Galapagos - Day 7

Organic White Sand Beach, Punto Cormorant - Floreana IslandWe arrived at Punto Cormorant on Floreana Island early in the morning. In the morning we went for a hike on the island where we saw the two types of beaches in Galapagos – green sand and white sand. The green sand beach had a bit of a green tinge and was quite dark. The other beach we walked on was white sand, and was so soft – it felt like walking on flour rather than sand. There was a turtle nesting area on that beach. Meg and Dave, Punto Cormorant - Floreana IslandIn the shallow water we saw many sting rays feeding as the tide washed in, and the guide showed us how to walk in the water to avoid stepping on one – and getting stung! Basically you shuffle your feet without picking them up. We also saw some sea turtles in the shallow water and a few sea lions laying about. We saw a few small birds on the beach – plover, sandpiper – as well as a yellow crowned night heron and a great blue heron.

Devil's Crown - Punto Cormorant - Floreana IslandAfter the walk we got back on board and prepared for some snorkeling around Devil’s Crown – a rock formation offshore from the island. We spent quite a lot of time in the water, floating with the strong current, watching the ocean life below. This was probably one of the best places where we snorkeled. The water was full of floating fish eggs, which is something I have never seen before. We saw lots of fish of all sorts of different colours, starfish, two white-tipped reef sharks, and a golden (or maybe an eagle?) ray. When we saw the sharks, which were sleeping, Dave dove down to get a closer look, and woke one up! I decided it was time to get a little further away, but the sharks don’t eat people – they are fairly small for a shark.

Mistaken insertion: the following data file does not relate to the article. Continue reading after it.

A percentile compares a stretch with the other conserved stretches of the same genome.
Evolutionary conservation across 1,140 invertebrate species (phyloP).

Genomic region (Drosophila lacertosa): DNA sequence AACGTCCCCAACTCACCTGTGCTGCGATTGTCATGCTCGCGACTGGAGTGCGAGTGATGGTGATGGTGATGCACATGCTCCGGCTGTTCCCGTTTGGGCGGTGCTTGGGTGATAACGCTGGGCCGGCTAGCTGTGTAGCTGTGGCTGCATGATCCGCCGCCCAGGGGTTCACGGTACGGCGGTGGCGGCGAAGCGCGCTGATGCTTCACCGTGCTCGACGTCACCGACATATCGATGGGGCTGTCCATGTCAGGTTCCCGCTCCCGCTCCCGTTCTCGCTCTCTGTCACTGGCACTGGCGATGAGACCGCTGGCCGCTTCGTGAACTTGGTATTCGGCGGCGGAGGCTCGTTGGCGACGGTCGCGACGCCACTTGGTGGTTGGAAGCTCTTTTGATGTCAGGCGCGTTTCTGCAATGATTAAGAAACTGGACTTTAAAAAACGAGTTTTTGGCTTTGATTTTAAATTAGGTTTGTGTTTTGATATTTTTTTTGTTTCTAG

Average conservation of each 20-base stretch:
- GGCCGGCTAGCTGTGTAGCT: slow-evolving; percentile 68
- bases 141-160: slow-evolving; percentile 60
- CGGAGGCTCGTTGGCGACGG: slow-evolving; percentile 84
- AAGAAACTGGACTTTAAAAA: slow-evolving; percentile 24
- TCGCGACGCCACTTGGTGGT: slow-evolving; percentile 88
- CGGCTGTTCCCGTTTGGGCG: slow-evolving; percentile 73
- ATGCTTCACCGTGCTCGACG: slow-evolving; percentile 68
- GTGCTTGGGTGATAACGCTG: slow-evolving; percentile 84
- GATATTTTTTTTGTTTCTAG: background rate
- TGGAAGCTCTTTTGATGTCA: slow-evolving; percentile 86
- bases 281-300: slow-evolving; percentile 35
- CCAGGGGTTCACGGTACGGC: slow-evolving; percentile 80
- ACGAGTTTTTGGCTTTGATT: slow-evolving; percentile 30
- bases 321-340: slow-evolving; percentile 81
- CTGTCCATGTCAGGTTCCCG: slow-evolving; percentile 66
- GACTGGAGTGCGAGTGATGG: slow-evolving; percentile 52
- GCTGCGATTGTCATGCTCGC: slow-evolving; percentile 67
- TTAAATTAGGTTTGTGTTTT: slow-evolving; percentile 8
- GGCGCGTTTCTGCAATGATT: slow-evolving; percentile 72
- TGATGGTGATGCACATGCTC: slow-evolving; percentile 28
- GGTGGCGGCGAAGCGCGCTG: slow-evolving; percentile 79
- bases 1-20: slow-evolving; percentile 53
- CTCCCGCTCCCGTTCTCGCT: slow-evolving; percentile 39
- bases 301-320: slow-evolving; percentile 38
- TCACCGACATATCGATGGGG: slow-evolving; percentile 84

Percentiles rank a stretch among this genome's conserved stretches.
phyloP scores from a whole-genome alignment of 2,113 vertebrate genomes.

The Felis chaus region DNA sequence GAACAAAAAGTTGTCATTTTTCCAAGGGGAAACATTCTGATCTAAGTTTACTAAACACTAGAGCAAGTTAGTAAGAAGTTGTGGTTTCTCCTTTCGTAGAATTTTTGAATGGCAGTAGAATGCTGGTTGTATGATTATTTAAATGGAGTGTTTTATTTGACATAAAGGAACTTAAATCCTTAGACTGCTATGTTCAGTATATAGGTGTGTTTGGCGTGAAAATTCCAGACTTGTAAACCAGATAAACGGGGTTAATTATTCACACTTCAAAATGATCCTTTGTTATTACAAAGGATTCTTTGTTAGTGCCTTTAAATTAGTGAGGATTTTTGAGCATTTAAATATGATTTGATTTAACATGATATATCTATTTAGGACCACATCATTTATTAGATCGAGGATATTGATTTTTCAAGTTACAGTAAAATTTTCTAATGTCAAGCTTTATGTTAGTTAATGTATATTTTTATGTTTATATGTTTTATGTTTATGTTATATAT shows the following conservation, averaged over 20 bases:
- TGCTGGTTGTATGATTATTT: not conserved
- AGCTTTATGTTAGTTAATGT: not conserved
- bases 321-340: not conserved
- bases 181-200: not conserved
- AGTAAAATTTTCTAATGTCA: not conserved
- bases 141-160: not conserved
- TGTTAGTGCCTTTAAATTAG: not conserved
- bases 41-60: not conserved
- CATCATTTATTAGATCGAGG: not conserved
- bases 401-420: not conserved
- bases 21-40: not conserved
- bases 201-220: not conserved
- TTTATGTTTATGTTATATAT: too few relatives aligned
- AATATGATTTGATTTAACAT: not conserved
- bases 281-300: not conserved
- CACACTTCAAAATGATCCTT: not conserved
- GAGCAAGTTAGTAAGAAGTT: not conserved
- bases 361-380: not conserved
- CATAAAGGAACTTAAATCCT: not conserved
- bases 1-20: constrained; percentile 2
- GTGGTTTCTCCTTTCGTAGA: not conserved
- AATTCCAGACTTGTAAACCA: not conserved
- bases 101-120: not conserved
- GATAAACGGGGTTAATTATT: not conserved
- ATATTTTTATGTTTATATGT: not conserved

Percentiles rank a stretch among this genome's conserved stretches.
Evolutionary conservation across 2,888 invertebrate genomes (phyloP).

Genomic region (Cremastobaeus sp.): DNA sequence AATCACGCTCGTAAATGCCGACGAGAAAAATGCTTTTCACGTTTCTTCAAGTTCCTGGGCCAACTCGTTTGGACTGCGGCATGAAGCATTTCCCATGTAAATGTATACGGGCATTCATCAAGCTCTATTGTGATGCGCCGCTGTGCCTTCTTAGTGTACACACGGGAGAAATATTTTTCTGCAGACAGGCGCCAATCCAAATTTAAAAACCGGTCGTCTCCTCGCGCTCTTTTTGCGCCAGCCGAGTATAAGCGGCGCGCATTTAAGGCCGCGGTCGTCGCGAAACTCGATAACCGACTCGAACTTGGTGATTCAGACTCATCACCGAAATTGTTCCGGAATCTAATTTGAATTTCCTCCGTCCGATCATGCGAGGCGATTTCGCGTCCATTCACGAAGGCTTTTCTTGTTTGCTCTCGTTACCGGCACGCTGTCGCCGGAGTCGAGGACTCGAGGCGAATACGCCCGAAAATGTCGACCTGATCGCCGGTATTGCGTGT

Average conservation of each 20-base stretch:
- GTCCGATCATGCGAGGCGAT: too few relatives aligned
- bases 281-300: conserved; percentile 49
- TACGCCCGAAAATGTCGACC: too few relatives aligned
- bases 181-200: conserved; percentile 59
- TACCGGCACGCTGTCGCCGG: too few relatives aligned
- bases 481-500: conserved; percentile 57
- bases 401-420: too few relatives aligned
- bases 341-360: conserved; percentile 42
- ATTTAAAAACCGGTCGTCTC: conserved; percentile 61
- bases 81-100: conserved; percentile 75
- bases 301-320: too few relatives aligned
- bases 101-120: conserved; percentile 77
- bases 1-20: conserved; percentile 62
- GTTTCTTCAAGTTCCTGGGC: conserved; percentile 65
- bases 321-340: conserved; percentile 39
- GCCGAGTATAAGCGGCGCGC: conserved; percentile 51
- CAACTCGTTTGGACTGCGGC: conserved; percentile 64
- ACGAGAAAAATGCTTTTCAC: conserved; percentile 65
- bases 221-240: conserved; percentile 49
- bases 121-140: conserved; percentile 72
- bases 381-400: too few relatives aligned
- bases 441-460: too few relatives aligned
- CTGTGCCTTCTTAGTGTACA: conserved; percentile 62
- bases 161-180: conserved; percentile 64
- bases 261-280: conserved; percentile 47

Mail Barrel at Post Office Bay - Floreana IslandOver lunch, we sailed to Post Office Bay. In the 18th century, an old barrel was used by sailors as a mail box. Passing ships would leave letters in the barrel and pick up any mail that was going to where they were headed. Now there is a bit of a make-shift monument, still with a barrel, where tourist s leave post cards, without postage, and pick up cards that are going to their home countries. We sent 2 cards – one to each of our parents. I haven’t heard whether they ever arrived, but we did bring back about 6 cards and out them in the mail when we got home. Hopefully somebody did the same with ours! A little walk from the post office barrel were the remnants of some of the human settlements on the island, including some old canning equipment. We were told the story of the first German settlers on the island, involving lovers, murders and scandal.

We ventured down into a lava cave, which was formed by a huge pocket of gas which formed within a lava flow, and then the lava hardened. There was a lake in the cave, and one or two of our group members went for a dip. At one point we all turned off our flashlights, and when we turned them back on, Bjorn – who had gone for a dip – was in the middle of changing his swim suit! Luckily his backside was facing us! It was pretty funny.

In the evening we sailed to Puerto Ayora, where we would dock for the night. We packed our bags, visited some shops in the town, got back on board and got ready for an early start the next morning.

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Posted in ecuador | galapagos | travel Submitted by Meg on Thu, 2010-12-30 15:37

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